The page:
Yesterday, I wrote a little about Freret Street and its relationship to Central City. I thought I’d give you all a quick look at the street and some of the things that you can see there. It’s an overview and I’m sure I’ve missed something that somebody might think is important, but these kinds of shoots are always a work in progress.
Yes. Swampy. The green man. You never know who or what you’ll run into on any typical night on Bourbon Street. I’ve seen this guy on my other romps through the jungle. But, I’ve never photographed him. It’s funny. When these street entertainers ask you where you’re from and you reply, “here,” everything changes. Now, you are cool. I guess that I’m cool. or not.
I found these chairs in Seligman, Arizona. I know, I know. Where the hell is that? Seligman is one of the last true Route 66 towns left in America. It’s located just off of I-40, east of Kingman and west of Williams. It’s almost a ghost town. But, not quite. It is a great rest stop for people traveling on I-40. It’s also a place that I’ve been passing through for well over 45 years. It started when my parents took us to the Southwest. And, I’ve driven through it from time to time since. People come to Seligman from all over the world. I’ve heard tourists speaking every kind of language. It’s a funny kind of place. I’ve stopped there when the entire town lost power. I’ve been there when the entire town lost water pressure. And… yet, I’m always drawn to it.
More from my summer roads series. There is one problem with this picture. I’d forgotten that it’s been around a bit. When I Googled Tres Piedras his picture comes up as number one on Google images and number 9 in general Google search results. That’s okay. It’s part of my editing project so those of you who have never seen it, will finally see it. Those of you who may have seen it can have sort of an encore.
Here are some things I should have known, but I just learned. It’s located at the crossroads of Highways 64 and 285. I think that’s how I first stumbled upon it. It’s located just past the Earthship Landing Zone in Taos County, New Mexico. Figures. Well, earthships are off the grid, self-sufficient homes that are pretty much organically constructed. Sometimes they are made of trash. Actor Dennis Weaver owned one build of old tires. They seem to work well and have become very expensive to buy.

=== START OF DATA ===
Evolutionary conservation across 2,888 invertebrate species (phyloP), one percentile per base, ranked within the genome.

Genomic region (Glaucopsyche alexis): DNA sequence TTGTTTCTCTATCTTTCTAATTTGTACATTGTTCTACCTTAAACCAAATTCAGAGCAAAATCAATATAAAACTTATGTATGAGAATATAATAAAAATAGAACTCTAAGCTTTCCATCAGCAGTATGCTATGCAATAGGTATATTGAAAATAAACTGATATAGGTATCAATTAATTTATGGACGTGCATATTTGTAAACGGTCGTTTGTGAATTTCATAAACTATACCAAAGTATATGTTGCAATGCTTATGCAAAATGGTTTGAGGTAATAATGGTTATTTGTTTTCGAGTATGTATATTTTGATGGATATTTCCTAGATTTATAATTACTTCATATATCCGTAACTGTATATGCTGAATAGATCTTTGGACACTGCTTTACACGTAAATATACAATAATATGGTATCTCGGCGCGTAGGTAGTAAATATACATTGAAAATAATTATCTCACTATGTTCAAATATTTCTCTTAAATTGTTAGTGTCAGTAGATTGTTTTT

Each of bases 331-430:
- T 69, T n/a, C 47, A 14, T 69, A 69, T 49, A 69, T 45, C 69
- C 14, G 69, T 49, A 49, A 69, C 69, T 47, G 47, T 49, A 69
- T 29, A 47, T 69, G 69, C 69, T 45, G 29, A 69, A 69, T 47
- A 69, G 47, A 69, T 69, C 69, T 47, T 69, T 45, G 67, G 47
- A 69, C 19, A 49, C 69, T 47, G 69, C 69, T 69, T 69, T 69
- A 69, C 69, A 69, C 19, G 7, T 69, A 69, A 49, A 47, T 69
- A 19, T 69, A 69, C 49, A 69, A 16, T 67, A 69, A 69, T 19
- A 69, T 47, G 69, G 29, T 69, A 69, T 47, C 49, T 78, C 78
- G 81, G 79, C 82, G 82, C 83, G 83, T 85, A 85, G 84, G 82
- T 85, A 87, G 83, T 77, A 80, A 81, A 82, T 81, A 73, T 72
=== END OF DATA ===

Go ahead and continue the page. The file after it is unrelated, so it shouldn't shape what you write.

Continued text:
The picture obviously got a little help in post production. Lot’s of painting going on here. But, if you ask me what exactly I did, I probably can’t tell you. Sorry, but I was just experimenting at the time. No matter what I did to this picture, one thing remains. It’s old. I think I’d better go make some new summer pictures.
When I take road trips, I sort of shape shift as I work. Sometimes I try to make pictures that are a little iconic. Sometimes I try to channel my best Ernst Haas. Sometimes I look for quirky subjects. These images are quirky. There is a little twist to them. Maybe there is a little personal vision. Maybe I was just tired and a little road weary. These images mean something to me. But, they may not mean anything to you. While we say that all art is autobiographical, we also know that every makes his or her own meaning. Yu may have no frame of reference when you look at this images. You might even think, “what is this guy thinking?” That’s okay. As I said, these images mean something to me.
I was reading something in Burn magazine about “A Sea of Light.” When I looked at the images, I realized that often I shoot a lot like the featured photographer, Elena Perlino. No. Our work isn’t always similar, but I do a lot of the loose kind of shooting that she does. And, I often do a kind of image painting in the same way that she does. However, her vision and approach is much more defined then mine is. Oh well. Maybe when I grow up. I thought that I would look through my archives to see what kinds of images were similar to hers because of it reminded me of a lot of pictures I made in the past. I want to share them with all of you. Before I got very far, I discovered this image. I made it a few years ago in New Mexico during the first year of my Picture A day project. After I downloaded it and made a proper picture I started playing with it using various plug-ins and Photoshop tools. This is the result. As far as making the picture in the field goes, it was pretty simple. I was returning from one shoot when dusk fell on this big moon so I pulled into a parking lot and quickly made a few exposures. It was simply being in the wrong place at the right time.
A year or so ago I published a little Blurb book called “Red. Red. Red.” I used it mostly as a marketing piece. But, it is still listed in the Blurb library. If I were asked what my favorite color is, my reply would be color. I like color. I like powerful, strong, bright, energetic color. I once photographed a Chilean artist who said to me, “I am not afraid of color.” Just like Ernst Haas’ words from yesterday’s post, these words stuck with me too. That said, I am mostly drawn to the colors red and purple. I’m not sure where the purple comes from except to say that in New Orleans, that’s probably a good color to like. But, red comes from rambling around Asia for 20 years. In Asia, red is everywhere. It is the sign of good luck and good fortune. It can symbolize strong emotion or passion. Hmm… No. I don’t wear either color. Anyway, here’s a little offering form the book.